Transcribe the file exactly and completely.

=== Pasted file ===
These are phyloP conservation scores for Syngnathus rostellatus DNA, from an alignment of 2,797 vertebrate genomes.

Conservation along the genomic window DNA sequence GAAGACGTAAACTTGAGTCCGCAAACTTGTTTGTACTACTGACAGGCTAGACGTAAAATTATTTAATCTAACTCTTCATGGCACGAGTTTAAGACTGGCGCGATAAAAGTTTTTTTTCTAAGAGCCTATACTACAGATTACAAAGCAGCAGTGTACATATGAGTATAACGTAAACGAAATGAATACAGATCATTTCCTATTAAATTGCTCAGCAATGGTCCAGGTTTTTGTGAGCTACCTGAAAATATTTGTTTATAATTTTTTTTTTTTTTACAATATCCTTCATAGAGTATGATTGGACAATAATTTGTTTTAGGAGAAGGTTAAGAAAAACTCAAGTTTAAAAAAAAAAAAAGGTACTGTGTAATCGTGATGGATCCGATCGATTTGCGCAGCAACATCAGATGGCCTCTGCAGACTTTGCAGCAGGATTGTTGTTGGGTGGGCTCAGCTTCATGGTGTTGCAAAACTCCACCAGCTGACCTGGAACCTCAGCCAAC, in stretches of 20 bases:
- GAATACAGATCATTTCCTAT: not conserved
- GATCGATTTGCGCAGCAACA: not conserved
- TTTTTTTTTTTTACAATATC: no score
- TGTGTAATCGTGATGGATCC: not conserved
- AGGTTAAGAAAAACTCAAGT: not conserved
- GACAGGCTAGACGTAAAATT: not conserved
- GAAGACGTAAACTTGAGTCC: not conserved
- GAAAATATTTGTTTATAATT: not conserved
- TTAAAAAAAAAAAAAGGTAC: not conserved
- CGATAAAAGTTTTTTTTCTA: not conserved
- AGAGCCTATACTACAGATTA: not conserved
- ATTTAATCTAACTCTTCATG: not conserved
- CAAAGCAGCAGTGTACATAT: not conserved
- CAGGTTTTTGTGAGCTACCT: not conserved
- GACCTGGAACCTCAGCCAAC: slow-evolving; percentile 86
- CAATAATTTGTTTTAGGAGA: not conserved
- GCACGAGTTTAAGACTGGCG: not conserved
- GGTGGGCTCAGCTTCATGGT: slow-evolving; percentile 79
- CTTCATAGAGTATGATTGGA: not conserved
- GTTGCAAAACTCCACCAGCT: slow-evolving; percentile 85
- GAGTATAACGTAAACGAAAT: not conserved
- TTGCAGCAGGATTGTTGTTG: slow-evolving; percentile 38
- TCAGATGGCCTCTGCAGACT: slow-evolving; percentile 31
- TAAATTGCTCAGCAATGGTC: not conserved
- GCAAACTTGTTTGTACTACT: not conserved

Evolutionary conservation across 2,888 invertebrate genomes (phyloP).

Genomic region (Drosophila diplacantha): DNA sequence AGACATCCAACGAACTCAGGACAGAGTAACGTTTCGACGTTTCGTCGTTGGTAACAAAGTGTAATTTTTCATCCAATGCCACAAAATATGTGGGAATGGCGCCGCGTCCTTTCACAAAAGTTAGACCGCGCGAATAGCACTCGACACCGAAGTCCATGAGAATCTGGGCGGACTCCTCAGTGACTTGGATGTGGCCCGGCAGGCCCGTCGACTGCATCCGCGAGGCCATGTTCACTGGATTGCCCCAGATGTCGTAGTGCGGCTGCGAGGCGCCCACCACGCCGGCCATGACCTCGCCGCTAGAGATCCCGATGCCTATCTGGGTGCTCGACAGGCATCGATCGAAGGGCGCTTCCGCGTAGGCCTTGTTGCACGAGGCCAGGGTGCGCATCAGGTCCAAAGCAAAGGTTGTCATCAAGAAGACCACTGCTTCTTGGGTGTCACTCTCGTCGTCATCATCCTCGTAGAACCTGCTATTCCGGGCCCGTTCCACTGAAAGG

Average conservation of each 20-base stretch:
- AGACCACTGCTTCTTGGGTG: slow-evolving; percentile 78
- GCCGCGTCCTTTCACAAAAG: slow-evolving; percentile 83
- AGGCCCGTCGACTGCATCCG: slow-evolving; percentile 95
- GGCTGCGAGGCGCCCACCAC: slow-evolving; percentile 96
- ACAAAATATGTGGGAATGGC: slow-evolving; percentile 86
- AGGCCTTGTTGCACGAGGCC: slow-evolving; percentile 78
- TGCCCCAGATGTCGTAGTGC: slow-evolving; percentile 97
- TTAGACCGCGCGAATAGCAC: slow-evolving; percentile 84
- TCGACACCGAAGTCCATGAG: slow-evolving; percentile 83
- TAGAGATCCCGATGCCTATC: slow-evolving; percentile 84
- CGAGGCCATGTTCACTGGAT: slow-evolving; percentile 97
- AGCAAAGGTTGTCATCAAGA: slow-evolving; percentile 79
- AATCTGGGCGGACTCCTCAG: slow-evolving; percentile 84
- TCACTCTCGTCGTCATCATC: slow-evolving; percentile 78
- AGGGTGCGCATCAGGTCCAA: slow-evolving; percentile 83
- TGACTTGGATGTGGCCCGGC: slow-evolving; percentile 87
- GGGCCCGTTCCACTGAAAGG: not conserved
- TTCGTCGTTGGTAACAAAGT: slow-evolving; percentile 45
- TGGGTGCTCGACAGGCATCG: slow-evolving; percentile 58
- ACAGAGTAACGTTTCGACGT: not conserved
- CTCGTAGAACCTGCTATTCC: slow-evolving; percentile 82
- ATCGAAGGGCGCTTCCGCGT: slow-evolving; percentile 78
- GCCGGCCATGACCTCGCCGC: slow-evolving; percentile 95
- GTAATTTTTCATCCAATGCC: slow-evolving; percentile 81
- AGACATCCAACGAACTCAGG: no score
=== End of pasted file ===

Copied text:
These are phyloP conservation scores for Syngnathus rostellatus DNA, from an alignment of 2,797 vertebrate genomes.

Conservation along the genomic window DNA sequence GAAGACGTAAACTTGAGTCCGCAAACTTGTTTGTACTACTGACAGGCTAGACGTAAAATTATTTAATCTAACTCTTCATGGCACGAGTTTAAGACTGGCGCGATAAAAGTTTTTTTTCTAAGAGCCTATACTACAGATTACAAAGCAGCAGTGTACATATGAGTATAACGTAAACGAAATGAATACAGATCATTTCCTATTAAATTGCTCAGCAATGGTCCAGGTTTTTGTGAGCTACCTGAAAATATTTGTTTATAATTTTTTTTTTTTTTACAATATCCTTCATAGAGTATGATTGGACAATAATTTGTTTTAGGAGAAGGTTAAGAAAAACTCAAGTTTAAAAAAAAAAAAAGGTACTGTGTAATCGTGATGGATCCGATCGATTTGCGCAGCAACATCAGATGGCCTCTGCAGACTTTGCAGCAGGATTGTTGTTGGGTGGGCTCAGCTTCATGGTGTTGCAAAACTCCACCAGCTGACCTGGAACCTCAGCCAAC, in stretches of 20 bases:
- GAATACAGATCATTTCCTAT: not conserved
- GATCGATTTGCGCAGCAACA: not conserved
- TTTTTTTTTTTTACAATATC: no score
- TGTGTAATCGTGATGGATCC: not conserved
- AGGTTAAGAAAAACTCAAGT: not conserved
- GACAGGCTAGACGTAAAATT: not conserved
- GAAGACGTAAACTTGAGTCC: not conserved
- GAAAATATTTGTTTATAATT: not conserved
- TTAAAAAAAAAAAAAGGTAC: not conserved
- CGATAAAAGTTTTTTTTCTA: not conserved
- AGAGCCTATACTACAGATTA: not conserved
- ATTTAATCTAACTCTTCATG: not conserved
- CAAAGCAGCAGTGTACATAT: not conserved
- CAGGTTTTTGTGAGCTACCT: not conserved
- GACCTGGAACCTCAGCCAAC: slow-evolving; percentile 86
- CAATAATTTGTTTTAGGAGA: not conserved
- GCACGAGTTTAAGACTGGCG: not conserved
- GGTGGGCTCAGCTTCATGGT: slow-evolving; percentile 79
- CTTCATAGAGTATGATTGGA: not conserved
- GTTGCAAAACTCCACCAGCT: slow-evolving; percentile 85
- GAGTATAACGTAAACGAAAT: not conserved
- TTGCAGCAGGATTGTTGTTG: slow-evolving; percentile 38
- TCAGATGGCCTCTGCAGACT: slow-evolving; percentile 31
- TAAATTGCTCAGCAATGGTC: not conserved
- GCAAACTTGTTTGTACTACT: not conserved

Evolutionary conservation across 2,888 invertebrate genomes (phyloP).

Genomic region (Drosophila diplacantha): DNA sequence AGACATCCAACGAACTCAGGACAGAGTAACGTTTCGACGTTTCGTCGTTGGTAACAAAGTGTAATTTTTCATCCAATGCCACAAAATATGTGGGAATGGCGCCGCGTCCTTTCACAAAAGTTAGACCGCGCGAATAGCACTCGACACCGAAGTCCATGAGAATCTGGGCGGACTCCTCAGTGACTTGGATGTGGCCCGGCAGGCCCGTCGACTGCATCCGCGAGGCCATGTTCACTGGATTGCCCCAGATGTCGTAGTGCGGCTGCGAGGCGCCCACCACGCCGGCCATGACCTCGCCGCTAGAGATCCCGATGCCTATCTGGGTGCTCGACAGGCATCGATCGAAGGGCGCTTCCGCGTAGGCCTTGTTGCACGAGGCCAGGGTGCGCATCAGGTCCAAAGCAAAGGTTGTCATCAAGAAGACCACTGCTTCTTGGGTGTCACTCTCGTCGTCATCATCCTCGTAGAACCTGCTATTCCGGGCCCGTTCCACTGAAAGG

Average conservation of each 20-base stretch:
- AGACCACTGCTTCTTGGGTG: slow-evolving; percentile 78
- GCCGCGTCCTTTCACAAAAG: slow-evolving; percentile 83
- AGGCCCGTCGACTGCATCCG: slow-evolving; percentile 95
- GGCTGCGAGGCGCCCACCAC: slow-evolving; percentile 96
- ACAAAATATGTGGGAATGGC: slow-evolving; percentile 86
- AGGCCTTGTTGCACGAGGCC: slow-evolving; percentile 78
- TGCCCCAGATGTCGTAGTGC: slow-evolving; percentile 97
- TTAGACCGCGCGAATAGCAC: slow-evolving; percentile 84
- TCGACACCGAAGTCCATGAG: slow-evolving; percentile 83
- TAGAGATCCCGATGCCTATC: slow-evolving; percentile 84
- CGAGGCCATGTTCACTGGAT: slow-evolving; percentile 97
- AGCAAAGGTTGTCATCAAGA: slow-evolving; percentile 79
- AATCTGGGCGGACTCCTCAG: slow-evolving; percentile 84
- TCACTCTCGTCGTCATCATC: slow-evolving; percentile 78
- AGGGTGCGCATCAGGTCCAA: slow-evolving; percentile 83
- TGACTTGGATGTGGCCCGGC: slow-evolving; percentile 87
- GGGCCCGTTCCACTGAAAGG: not conserved
- TTCGTCGTTGGTAACAAAGT: slow-evolving; percentile 45
- TGGGTGCTCGACAGGCATCG: slow-evolving; percentile 58
- ACAGAGTAACGTTTCGACGT: not conserved
- CTCGTAGAACCTGCTATTCC: slow-evolving; percentile 82
- ATCGAAGGGCGCTTCCGCGT: slow-evolving; percentile 78
- GCCGGCCATGACCTCGCCGC: slow-evolving; percentile 95
- GTAATTTTTCATCCAATGCC: slow-evolving; percentile 81
- AGACATCCAACGAACTCAGG: no score